The cake will keep well for 2-3 days.

Sunday, 22 January 2012

The allotment in winter - love your leeks

Leeks Gribiche

The day has dawned cold and windy but dazzlingly sunny and, in the allotment, somewhat sodden underfoot.  The plots are deserted, save for the singing of blackbirds already sensing spring, and the odd jet black crow stabbing at the ground.  Fortunately at this time of year the last thing the land needs is for someone to come along and dig.  Its structure needs no intervention when the weather is wet or cold.  I’m happy to leave the soil to rest and rejuvenate, disturbed only by the wildlife that reclaim the land over the winter months.  I clear away the inevitable bird wing, no doubt left by the cat who likes to utilise my patch as a lure to its prey. 

There isn't much left in the ground to appeal to anyone or anything right now.  A patch of leeks, which have grown well in the mild weather stand sentinel.  Some over-wintering onions and garlic, which really shouldn’t be so far advanced at this time of year, could fool you into thinking spring really had arrived.  They may pay for their forwardness if winter does eventually put in an appearance.  A cluster of desiccated calendula flowers offer their seeds to passing foragers.  Amazingly, a few flowers cling on, adding an unexpected flash of colour.  Raspberry canes flex in the fierce winds and bide their time.  Save for the skeletal soft fruit bushes, the rest is bare earth populated with the odd tenacious clump of self-seeded grass.  Ah yes, the weeds.  Thousands of enemies lying snug in their earth blanket waiting for the last of the frosts. They'll compete with the seeds I’ll start sowing sometime in March, but they'll also be a guide as to when to get started.  When it’s warm enough for the weeds, it’s time to plant.

Today I’m here to prune back those gooseberry and currant bushes to ensure a healthy crop come the summer.  I cut out dead and crossing branches until I achieve the optimum vase shape which will allow good air-flow and make picking easier.  The gooseberry bush likes to protect its fruit with the sharpest of barbs.  Despite all my efforts, a fruiting season without scratched and torn forearms is one I’ve never achieved.  'My' robin has arrived.  Perched on a spade handle only four feet away he fixes me with a hopeful "worms please" eye.  I turn a little of the, relatively warm, compost heap and unearth a few lethargic wrigglers for his benefit.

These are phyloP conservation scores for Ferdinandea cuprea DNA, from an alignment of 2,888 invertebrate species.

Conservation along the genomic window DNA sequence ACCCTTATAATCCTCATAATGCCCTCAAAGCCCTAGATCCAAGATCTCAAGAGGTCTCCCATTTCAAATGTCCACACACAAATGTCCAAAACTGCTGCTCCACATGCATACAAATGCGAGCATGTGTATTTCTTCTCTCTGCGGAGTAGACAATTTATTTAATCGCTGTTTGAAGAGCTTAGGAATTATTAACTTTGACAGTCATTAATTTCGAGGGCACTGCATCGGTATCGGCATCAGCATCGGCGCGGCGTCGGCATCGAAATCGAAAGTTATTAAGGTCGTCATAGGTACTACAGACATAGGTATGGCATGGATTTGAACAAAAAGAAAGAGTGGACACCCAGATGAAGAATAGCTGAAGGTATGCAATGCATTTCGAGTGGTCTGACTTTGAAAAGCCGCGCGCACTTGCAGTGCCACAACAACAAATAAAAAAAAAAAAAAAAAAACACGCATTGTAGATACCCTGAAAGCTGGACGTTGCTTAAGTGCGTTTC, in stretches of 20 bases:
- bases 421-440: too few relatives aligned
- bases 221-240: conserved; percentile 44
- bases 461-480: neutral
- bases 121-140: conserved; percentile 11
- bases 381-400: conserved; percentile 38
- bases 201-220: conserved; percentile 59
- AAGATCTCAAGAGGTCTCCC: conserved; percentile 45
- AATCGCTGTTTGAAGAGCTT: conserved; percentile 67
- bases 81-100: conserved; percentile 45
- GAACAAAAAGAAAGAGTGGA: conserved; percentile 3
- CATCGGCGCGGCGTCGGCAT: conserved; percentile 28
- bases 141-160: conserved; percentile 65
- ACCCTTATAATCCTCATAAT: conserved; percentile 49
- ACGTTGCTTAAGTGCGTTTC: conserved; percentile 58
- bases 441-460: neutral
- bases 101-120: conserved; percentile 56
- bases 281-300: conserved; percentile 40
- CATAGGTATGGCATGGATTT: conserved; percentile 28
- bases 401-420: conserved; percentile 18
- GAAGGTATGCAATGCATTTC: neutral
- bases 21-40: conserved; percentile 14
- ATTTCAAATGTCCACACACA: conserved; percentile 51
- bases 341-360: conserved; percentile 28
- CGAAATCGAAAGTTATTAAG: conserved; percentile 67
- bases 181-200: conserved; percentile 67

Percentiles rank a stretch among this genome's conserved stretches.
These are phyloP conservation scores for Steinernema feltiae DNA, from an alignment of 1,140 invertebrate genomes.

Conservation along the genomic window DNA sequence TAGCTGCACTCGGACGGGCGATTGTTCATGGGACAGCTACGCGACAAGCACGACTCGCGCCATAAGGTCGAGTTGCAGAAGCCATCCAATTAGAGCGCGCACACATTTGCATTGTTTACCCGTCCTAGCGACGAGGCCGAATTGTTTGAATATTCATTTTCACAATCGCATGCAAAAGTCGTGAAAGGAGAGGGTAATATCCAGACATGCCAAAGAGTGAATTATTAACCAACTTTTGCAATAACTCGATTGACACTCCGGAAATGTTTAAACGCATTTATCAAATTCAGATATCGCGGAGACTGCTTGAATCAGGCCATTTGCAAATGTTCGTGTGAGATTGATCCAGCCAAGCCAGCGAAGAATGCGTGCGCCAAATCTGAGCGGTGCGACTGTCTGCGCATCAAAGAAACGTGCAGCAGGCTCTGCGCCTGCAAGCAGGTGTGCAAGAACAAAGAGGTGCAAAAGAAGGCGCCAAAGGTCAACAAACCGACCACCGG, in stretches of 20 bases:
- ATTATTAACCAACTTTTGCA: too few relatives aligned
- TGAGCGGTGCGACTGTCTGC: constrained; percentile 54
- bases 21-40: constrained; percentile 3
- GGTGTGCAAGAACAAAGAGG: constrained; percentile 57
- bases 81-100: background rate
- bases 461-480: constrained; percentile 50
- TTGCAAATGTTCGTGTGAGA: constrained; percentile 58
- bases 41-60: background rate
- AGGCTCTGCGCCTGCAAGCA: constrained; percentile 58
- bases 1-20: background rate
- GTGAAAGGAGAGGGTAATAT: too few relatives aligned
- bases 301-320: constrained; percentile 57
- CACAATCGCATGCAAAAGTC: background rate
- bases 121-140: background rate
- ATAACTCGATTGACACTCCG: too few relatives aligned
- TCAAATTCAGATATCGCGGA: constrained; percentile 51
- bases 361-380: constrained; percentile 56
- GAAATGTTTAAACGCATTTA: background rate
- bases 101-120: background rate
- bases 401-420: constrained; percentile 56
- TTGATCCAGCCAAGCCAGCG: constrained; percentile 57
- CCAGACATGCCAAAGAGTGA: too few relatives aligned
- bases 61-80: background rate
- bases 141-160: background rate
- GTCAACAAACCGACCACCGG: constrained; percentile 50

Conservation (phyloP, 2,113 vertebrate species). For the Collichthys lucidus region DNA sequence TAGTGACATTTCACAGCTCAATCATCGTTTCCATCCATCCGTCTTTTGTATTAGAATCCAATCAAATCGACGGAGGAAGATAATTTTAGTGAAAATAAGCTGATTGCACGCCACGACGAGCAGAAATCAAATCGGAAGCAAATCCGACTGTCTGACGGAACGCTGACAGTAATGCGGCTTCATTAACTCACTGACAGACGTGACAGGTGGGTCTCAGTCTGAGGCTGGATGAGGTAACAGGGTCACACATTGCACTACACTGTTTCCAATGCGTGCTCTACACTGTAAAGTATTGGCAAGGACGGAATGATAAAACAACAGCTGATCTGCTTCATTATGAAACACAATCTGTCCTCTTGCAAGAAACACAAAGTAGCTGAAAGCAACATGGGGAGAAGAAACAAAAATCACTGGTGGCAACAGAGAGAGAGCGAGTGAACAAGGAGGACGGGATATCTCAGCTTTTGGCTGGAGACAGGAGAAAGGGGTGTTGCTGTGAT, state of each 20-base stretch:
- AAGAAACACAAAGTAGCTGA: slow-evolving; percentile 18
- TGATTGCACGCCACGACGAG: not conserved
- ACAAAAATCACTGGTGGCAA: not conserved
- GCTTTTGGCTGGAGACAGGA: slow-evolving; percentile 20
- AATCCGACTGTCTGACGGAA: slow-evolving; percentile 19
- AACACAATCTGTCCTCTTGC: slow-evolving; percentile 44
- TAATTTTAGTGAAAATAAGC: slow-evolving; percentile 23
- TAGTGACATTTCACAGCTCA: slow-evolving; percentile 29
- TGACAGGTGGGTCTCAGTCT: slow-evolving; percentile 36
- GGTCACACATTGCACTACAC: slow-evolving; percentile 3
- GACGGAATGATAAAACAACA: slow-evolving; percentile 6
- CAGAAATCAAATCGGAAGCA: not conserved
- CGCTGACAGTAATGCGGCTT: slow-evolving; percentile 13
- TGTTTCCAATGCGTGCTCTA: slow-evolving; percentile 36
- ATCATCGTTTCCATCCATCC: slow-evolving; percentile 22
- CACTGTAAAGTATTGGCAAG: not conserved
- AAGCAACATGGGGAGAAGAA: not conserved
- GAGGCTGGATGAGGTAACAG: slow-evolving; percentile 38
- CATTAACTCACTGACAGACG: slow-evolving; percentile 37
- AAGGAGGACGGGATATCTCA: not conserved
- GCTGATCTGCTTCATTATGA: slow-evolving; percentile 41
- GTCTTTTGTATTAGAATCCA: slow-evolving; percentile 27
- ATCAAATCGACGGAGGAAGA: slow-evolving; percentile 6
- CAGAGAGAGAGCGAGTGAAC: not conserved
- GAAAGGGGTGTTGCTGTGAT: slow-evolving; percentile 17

Every year is different in the garden.  The only constant is what grows well one year will let you down the next, and something that didn’t deliver may well grow abundantly next season.  I have no space to start off seeds under glass and no inclination to mollycoddle seedlings so everything goes straight into the ground.  It’s thrive or die on my plot and as I grow biodynamically, I'm even more dependent on nature than most.   

Apart from the autumn-fruiting raspberry canes, which I’ll cut down to the ground in February to stimulate new growth, my plot is now ready and waiting for planting to start in March.   A quick tidy up, a few of the smaller leeks pulled for lunch, and it’s time to leave the allotment to ‘my’ robin (and probably that pesky moggy) for a few weeks.   So, what to plant this year?  That’s a whole other pleasure to ponder. 

In the meantime, here’s a classic recipe for those leeks.  Smaller leeks are best for this dish.  The herb I use is chervil as I like the extra dimension of mild aniseed it brings to the sauce but it's more correct to use chopped chives or parsley, I think.

Tip: If you dislike raw shallot, dice it and put it in boiling water for 30 seconds to take away the astringency before starting this recipe.

Leeks with sauce Gribiche
(Serves 4 as a starter or light lunch)

12-16 small leeks, topped and tailed (but retain some green)
1 small shallot, chopped into very small dice
1 tablespoon of wine vinegar or lemon juice
Salt & pepper
5 tablespoons of extra virgin olive oil
A few cornichons (I like more cornichon than shallot), chopped into small dice
2 hardboiled eggs
A few sprigs of chervil

Clean the leeks scrupulously.  Drop them into boiling salted water for about 4 minutes, depending on size.  Once cooked, plunge the leeks into iced water to stop the cooking and retain their colour.  Dry throughly on kitchen paper.